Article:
The guidance is available as a stand-alone document and we are encouraging house builders to incorporate the images and text into their own materials for homebuyers. But the principal route for dissemination is through the NHBC Home User Guide (HUG), a secure online portal for homeowners containing all of the information about their NHBC Buildmark warranty and insurance policy as well as useful guidance about moving into and living in a brand new home. HUGs are provided free of charge to new home buyers and are also freely available for house builders and housing providers.

A key concern related to energy efficiency of new homes is of indoor air quality. Since 2006 there has been a much greater focus on making sure that homes are built to a high standard of airtightness. In contrast to older homes, from which air leakage can occur through gaps between floorboards, around ill-fitting window sashes and up open chimneys, new homes are designed and built to be airtight. In fact since 2006 Building Regulations have required a sample of new homes to be pressure tested to demonstrate that the design airtightness has been achieved.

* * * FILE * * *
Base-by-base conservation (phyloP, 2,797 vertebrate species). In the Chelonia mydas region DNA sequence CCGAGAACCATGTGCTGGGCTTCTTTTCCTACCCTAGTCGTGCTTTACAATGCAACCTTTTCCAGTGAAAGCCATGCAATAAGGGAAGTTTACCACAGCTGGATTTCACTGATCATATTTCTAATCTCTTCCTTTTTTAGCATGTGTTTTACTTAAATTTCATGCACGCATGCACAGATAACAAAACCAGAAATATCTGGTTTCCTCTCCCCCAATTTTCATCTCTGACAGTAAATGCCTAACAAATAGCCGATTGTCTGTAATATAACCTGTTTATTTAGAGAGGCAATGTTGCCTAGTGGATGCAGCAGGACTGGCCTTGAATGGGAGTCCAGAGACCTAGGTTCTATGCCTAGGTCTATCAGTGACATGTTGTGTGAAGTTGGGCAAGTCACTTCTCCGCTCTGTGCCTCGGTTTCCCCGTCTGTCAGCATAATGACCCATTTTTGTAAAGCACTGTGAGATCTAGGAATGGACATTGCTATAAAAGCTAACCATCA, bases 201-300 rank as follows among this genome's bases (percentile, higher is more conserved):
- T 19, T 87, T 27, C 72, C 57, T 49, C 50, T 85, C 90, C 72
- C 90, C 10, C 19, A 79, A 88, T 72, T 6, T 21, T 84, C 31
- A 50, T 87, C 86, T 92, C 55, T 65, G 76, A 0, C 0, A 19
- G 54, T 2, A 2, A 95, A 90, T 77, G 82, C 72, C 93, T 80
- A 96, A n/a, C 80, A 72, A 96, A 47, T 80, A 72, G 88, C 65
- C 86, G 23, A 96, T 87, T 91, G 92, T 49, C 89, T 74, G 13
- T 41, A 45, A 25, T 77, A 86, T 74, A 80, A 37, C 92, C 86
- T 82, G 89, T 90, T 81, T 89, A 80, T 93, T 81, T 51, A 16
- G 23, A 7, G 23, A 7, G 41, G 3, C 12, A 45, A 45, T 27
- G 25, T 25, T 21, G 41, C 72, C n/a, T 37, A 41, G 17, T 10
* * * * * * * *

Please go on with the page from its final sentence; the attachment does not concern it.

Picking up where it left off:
Whilst airtightness is good news from an energy perspective – minimising unwanted loss of heat through the fabric of the home – it does place reliance on residents using properly the ventilation measures that have been provided. It is increasingly well understood that many pollutants which can adversely affect the environment are present inside people’s homes. For example, the generation of moisture vapour from cooking and drying clothes, can lead to condensation and mould growth and that mould spores have been associated with asthma.